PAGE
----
over LEACH, Directed Diffusion and EESR. Gossiping,
compared to other Protocols, suffers from quite high la-
tency because of the data propagation through network
(one to one communication) and the hop count could
become quite large due to the random nature of the pro-
tocol. As the number of nodes in a network increases, the
number of paths that a packet can follow increases. On
average, the number of hops taken to traverse the net-
work increases. Hence, packets are dropped when the
packets hop count reaches a maximum value. In larger
networks it is more likely that a packet’s hop count will
reach this value and so more packets are dropped. In
smaller networks, roughly half of the packets sent are
lost, and in larger networks the loss rate increases drasti-
cally. As a result, the Gossiping protocol is the worst
protocol in terms of loss of data packets. Hence, Gossip-
ing is not Scalable like LEACH, Directed Diffusion and
EESR. As a result, we summarised all that was men-
tioned above in two tab les; Ta b l e 2 [20], shows a general
comparison of different routing approaches for flat and
hierarchical sensor networks, and Table 3 shows how
Figure 8. Network with 16 highways.
Copyright © 2012 SciRes. WSN
Copyright © 2012 SciRes. WSN
lat and hierarchical routing protocols.
Hierarchical Routing
Table 2. General comparison between f
Flat Routing
Reservation-based scheduling sed scheduling Contention-ba
Collisions avoided Collision overhead present
Reduced duty cycle due to periodic sleeping ollin g sleep time of nodes
he network ransmission
n traffic patterns
Variable duty cycle by contr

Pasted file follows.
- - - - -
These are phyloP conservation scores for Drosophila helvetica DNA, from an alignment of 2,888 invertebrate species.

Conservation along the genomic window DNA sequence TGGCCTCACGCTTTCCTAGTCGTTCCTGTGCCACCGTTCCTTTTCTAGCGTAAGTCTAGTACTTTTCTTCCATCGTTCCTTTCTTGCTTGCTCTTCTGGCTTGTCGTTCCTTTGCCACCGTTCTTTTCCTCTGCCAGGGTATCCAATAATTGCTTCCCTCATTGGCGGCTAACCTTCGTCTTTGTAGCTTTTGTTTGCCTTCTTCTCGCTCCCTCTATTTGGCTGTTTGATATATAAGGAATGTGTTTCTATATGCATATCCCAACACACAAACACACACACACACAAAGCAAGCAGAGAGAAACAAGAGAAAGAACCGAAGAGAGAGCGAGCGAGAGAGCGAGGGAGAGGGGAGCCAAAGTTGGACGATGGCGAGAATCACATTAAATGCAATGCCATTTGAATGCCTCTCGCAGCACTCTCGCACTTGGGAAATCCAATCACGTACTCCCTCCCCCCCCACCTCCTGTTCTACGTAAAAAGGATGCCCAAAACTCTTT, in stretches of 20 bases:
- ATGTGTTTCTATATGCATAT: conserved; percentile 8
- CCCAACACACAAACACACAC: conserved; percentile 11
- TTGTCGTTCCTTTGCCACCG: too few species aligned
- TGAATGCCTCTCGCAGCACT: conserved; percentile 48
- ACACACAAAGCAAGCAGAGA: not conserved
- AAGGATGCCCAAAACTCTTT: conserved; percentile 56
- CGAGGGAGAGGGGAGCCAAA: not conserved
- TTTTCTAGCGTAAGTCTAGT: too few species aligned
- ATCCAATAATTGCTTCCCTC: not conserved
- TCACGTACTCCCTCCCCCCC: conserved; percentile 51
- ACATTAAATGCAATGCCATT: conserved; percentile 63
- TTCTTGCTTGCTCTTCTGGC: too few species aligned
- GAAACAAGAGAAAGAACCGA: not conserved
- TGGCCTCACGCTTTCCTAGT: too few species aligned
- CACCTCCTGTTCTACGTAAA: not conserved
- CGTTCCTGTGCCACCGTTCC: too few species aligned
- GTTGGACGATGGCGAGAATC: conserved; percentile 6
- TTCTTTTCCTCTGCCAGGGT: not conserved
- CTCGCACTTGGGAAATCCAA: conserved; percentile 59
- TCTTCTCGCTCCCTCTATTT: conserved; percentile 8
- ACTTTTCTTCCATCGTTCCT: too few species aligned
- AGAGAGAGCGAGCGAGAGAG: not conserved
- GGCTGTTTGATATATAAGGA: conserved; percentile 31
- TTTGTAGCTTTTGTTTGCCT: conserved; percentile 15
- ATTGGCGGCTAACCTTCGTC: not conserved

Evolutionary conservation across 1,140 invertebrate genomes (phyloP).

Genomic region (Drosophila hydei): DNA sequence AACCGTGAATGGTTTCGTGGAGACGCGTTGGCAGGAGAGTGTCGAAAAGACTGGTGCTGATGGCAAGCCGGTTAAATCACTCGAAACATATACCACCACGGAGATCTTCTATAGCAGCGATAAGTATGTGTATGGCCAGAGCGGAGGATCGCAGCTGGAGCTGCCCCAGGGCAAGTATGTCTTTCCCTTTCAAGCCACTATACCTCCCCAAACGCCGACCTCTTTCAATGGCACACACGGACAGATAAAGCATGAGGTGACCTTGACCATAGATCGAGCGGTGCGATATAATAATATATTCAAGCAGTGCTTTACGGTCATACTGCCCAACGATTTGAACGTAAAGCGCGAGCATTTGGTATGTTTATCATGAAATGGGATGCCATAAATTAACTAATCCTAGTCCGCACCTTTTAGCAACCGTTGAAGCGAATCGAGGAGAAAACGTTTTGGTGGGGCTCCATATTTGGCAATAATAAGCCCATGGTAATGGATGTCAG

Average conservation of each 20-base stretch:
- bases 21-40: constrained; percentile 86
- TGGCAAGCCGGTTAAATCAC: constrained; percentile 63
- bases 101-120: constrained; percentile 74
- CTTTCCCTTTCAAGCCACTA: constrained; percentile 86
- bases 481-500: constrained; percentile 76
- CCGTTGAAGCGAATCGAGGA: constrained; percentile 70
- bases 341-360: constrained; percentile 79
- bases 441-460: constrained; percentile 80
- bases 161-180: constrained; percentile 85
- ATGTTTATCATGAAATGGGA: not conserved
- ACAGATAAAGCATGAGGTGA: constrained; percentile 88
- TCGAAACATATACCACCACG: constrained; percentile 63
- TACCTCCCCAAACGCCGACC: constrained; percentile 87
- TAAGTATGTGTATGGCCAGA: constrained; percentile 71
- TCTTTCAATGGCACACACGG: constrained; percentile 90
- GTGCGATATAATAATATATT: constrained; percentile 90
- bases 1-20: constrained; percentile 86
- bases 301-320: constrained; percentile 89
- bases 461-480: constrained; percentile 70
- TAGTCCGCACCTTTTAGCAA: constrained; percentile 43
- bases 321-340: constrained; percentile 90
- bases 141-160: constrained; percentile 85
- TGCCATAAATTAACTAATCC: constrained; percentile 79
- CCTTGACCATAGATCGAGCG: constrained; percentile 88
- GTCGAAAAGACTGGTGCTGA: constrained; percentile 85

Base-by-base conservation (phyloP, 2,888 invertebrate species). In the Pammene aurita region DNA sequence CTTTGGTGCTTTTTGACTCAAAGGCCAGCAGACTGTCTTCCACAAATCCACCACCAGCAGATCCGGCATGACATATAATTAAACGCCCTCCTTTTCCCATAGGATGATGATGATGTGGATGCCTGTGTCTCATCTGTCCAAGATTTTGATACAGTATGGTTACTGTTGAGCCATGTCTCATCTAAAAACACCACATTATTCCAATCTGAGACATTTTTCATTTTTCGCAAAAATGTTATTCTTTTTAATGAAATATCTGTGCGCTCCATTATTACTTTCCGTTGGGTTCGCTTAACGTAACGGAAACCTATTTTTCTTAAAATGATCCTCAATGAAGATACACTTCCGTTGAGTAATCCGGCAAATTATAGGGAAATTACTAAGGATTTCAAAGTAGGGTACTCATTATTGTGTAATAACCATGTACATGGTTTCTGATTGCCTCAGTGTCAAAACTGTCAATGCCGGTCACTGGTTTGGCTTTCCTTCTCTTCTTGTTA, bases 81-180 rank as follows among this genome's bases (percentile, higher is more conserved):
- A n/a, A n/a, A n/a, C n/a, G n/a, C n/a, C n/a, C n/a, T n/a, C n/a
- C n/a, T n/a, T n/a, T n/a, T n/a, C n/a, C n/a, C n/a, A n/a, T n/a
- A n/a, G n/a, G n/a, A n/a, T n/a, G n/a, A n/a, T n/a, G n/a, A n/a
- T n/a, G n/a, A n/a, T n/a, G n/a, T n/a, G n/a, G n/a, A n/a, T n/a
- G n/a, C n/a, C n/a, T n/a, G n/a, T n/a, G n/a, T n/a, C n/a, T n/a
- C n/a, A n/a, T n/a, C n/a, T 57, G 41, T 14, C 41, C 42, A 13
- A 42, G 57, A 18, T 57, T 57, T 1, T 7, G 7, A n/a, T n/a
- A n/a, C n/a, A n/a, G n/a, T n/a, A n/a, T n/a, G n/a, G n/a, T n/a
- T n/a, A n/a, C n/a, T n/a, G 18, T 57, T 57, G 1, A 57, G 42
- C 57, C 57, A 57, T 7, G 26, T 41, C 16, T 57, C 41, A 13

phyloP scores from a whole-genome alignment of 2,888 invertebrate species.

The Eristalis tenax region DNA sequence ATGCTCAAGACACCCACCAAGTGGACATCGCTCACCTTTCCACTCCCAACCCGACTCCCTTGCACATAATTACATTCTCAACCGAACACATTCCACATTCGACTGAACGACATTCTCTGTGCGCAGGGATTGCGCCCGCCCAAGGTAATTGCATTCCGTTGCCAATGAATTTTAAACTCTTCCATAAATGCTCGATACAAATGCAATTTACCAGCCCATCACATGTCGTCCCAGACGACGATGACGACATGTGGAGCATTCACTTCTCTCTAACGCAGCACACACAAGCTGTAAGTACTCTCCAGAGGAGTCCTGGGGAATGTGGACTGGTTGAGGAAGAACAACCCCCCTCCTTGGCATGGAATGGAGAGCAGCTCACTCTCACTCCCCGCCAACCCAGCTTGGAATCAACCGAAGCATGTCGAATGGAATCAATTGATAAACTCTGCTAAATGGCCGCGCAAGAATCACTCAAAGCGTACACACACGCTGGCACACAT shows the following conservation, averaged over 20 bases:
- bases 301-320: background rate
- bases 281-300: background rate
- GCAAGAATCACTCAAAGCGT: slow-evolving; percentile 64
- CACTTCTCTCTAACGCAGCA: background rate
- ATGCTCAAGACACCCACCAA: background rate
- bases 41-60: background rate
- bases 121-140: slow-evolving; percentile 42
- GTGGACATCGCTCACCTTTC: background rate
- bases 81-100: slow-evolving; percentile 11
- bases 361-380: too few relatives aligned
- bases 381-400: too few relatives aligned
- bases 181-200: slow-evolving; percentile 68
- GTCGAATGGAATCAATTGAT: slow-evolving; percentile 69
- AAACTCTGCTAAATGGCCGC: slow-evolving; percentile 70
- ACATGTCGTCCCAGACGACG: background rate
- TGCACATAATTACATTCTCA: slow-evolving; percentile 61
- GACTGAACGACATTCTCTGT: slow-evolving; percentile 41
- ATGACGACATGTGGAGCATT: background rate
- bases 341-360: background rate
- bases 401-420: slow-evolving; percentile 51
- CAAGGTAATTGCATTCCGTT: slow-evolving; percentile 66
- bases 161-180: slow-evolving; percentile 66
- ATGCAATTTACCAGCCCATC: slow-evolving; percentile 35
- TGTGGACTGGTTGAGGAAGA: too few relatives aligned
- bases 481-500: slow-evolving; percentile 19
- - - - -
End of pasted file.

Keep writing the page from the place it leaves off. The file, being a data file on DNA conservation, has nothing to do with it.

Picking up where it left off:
Data aggregation by cluster-head Node on multi-hop path a ggregates incoming data from
Simple but non-o p t imal routing Routing can be made optimal but with an added complexity.
Requires global and local synchrLinks formed on the fly without synchronisation
Overhead of cluster formation throughout tRoutes formed only in regio n s that have data for t
Lower latency as multiple hops network formed by
cluster—heads always available
Energy dissip ation is uniform
Latency in waking up intermedia te nodes
and setting up the multipath
Energy dissipation depends o
Energy dissipation cannot be cEnergy dissipation adapts to traffic pattern
Fair channel allocation Fairness not guaranteed
Table 3. Comparison between LEACH, directed diffusion and gossiping routing protocols.
LEACH Directed Diffusion Gossiping EESR
Class Hierarchical Flat Flat Flat
Scalability es the nodes into Limited lat topology nature) Limited lat topology nature) es application area to
clusters) (Due to f(Due to f
Life Time
d , most of the Good nd-based andneighbour-Medium from high latency)
Very Good etermined
Energy YES e-hop routing fr om
YES y selects a specific route Medium LEACH or EESR. d
YES ds only to 1- h op s differ-
Data tion YES ggregated by CHs) node aggregate data then
NO nodes that participate in YES
Negotiation- NO ording to signal YES tiation is done during de randomly selects a YES ructing EESR table
Hop Comm. Single-Hop d CH-BS)
Hop to BS through i-Hop S through Multi-Hop -hop till B.S.)
Optimal ber has one chance orcement phase) domly select) time checks its EESR
Latency directly sends its data High the flooding during Very High propaga tion) erhead, and after the first
Throughput Very high nd only on e node Acceptable Low o the high delay) t optimum path, no delay,
Overhead (CH aggregates the data
of many nodes)
(Overhead during the matching
process for dat a and queries)
(it sends to a neighbour
node directly)
(One to one communication)
Very Goo
(Due to TDMA
sensors are in s leep mode and
distributing the role of CH to
other nodes)
neighbour Communication) (It suffers(Due to pred
allocation of M.N.
and using sectors)
efficient (Singl
node to cluster head)
for the interest and routes are
formed only when there is an
(Not like